On March 8, 2022, the New York Times reported a boom in the business of smugglers helping - for payment - the escape of hundreds of thousands of Afghans seeking to cross into Iran, to escape the Taliban rule and/or the harsh economic conditions. According to the report, "nearly everyone in Zaranj is involved, in one way or another, in the smuggling business".[25] As described in the paper, "Zaranj is lively. Newcomers buy kebabs from street vendors, peruse shops and sit around plastic tables, eager to learn more about the grueling journey ahead".

Climate edit

Zaranj has a hot desert climate (Köppen climate classification BWh) with very hot summers and cool winters. Precipitation is very low, and mostly falls in winter. Temperatures in summer may approach 50 °C (122 °F).

Climate data for Zaranj
Month Jan Feb Mar Apr May Jun Jul Aug Sep Oct Nov Dec Year
Record high °C (°F) 24.1
Mean daily maximum °C (°F) 14.3
Daily mean °C (°F) 6.5
Mean daily minimum °C (°F) 0.1
Record low °C (°F) −13.2
Average precipitation mm (inches) 19.7
Average rainy days 3 2 2 2 0 0 0 0 0 0 1 1 11
Average relative humidity (%) 55 50 44 40 35 29 28 29 33 41 49 54 41
Source: NOAA (1969-1983)[26]

Demographics edit

According to the Ministry of Rural Rehabilitation and Development (MRRD) along with UNHCR and Central Statistics Office (CSO) of Afghanistan, the population of Zaranj was around 49,851 in 2004. The ethnic groups are as follows: Baloch 44%, Pashtun 34% and Tajik 22%.[27]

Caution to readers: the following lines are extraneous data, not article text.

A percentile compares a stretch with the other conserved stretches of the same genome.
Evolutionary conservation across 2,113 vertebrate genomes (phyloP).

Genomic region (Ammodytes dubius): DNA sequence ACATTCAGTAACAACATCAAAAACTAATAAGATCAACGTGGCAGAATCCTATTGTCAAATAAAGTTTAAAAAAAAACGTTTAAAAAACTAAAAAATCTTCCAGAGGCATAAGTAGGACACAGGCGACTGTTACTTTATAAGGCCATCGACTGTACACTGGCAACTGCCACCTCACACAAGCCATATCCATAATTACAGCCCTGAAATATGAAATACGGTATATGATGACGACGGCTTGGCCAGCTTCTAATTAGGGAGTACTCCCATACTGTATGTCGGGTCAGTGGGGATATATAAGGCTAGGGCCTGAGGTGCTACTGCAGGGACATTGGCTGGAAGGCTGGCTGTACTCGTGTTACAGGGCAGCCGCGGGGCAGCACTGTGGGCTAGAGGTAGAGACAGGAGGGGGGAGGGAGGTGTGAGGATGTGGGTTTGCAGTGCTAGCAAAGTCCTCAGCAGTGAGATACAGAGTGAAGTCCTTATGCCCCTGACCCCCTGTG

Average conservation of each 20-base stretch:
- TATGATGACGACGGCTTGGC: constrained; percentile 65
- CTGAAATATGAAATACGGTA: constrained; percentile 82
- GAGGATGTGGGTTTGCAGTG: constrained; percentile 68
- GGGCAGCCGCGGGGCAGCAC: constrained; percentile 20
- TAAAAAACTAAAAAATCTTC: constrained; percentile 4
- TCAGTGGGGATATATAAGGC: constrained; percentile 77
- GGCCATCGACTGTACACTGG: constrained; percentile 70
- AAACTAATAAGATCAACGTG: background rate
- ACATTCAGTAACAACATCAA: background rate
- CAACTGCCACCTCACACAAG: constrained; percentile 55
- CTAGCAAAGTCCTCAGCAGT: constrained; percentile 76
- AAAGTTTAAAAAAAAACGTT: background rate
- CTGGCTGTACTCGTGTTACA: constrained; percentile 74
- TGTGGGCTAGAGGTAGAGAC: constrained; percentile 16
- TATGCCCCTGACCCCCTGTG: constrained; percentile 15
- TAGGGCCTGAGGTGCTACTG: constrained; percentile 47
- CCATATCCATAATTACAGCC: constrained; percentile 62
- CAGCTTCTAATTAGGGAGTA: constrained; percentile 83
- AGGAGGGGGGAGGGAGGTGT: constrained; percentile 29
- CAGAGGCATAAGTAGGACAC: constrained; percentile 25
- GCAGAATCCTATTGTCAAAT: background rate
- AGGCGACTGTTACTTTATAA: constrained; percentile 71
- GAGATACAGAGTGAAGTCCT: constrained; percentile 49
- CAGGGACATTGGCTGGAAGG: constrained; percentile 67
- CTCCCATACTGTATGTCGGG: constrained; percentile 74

The city of Zaranj has a population of 160,902 people.[4]

There are 17,878 residential dwellings in Zarat and 1,759 hectares of agricultural land.[4] Commercial land use is clustered on the main road to Iran.

Notable people edit

Route 606: Delaram-Zaranj Highway edit

The Delaram–Zaranj Highway, also known as Route 606, is a 217-km or 135-mile-long two-lane road built by India in Afghanistan, connecting Delaram in Farah Province with Zaranj in neighbouring Nimruz Province near the Iranian border.[28] It connects the Afghan–Iranian border with the Kandahar–Herat Highway in Delaram, which provides connectivity to other major Afghan cities via A01, including to India's planned mining operation in Hajigak mining concession. Route 606 reduces travel time between Delaram and Zaranj from the earlier 12–14 hours to just 2 hours. India-Iran signed an agreement in May 2016 to connect it to Port of Chabahar with rail and road links.

See also edit

References edit

  1. ^ a b "Abresham Crossing Between Afghanistan & Iran Reopens After Nearly Two Weeks". Khaama Press. 19 July 2022. Retrieved 31 January 2023.
  2. ^ "کار ترمیم سرک های شهر زرنج مرکز نیمروزآغاز شد". آژانس خبری باختر. 21 November 2021.
  3. ^ "The State of Afghan Cities report 2015". Archived from the original on 31 October 2015.
  4. ^ a b c "The State of Afghan Cities Report 2015". Retrieved 20 October 2015.
  5. ^ "Trade activities at Abresham crossing drastically down". Pajhwok Afghan News. 31 January 2023. Retrieved 31 January 2023.
  6. ^ "Closure of Abrisham Crossing With Iran Creates Obstacles for Afghans". TOLOnews. 5 July 2022. Retrieved 31 January 2023.
  7. ^ "China stresses on reviving "Silk Road" in Afghanistan". Ariana News. 8 May 2016. Retrieved 31 January 2023.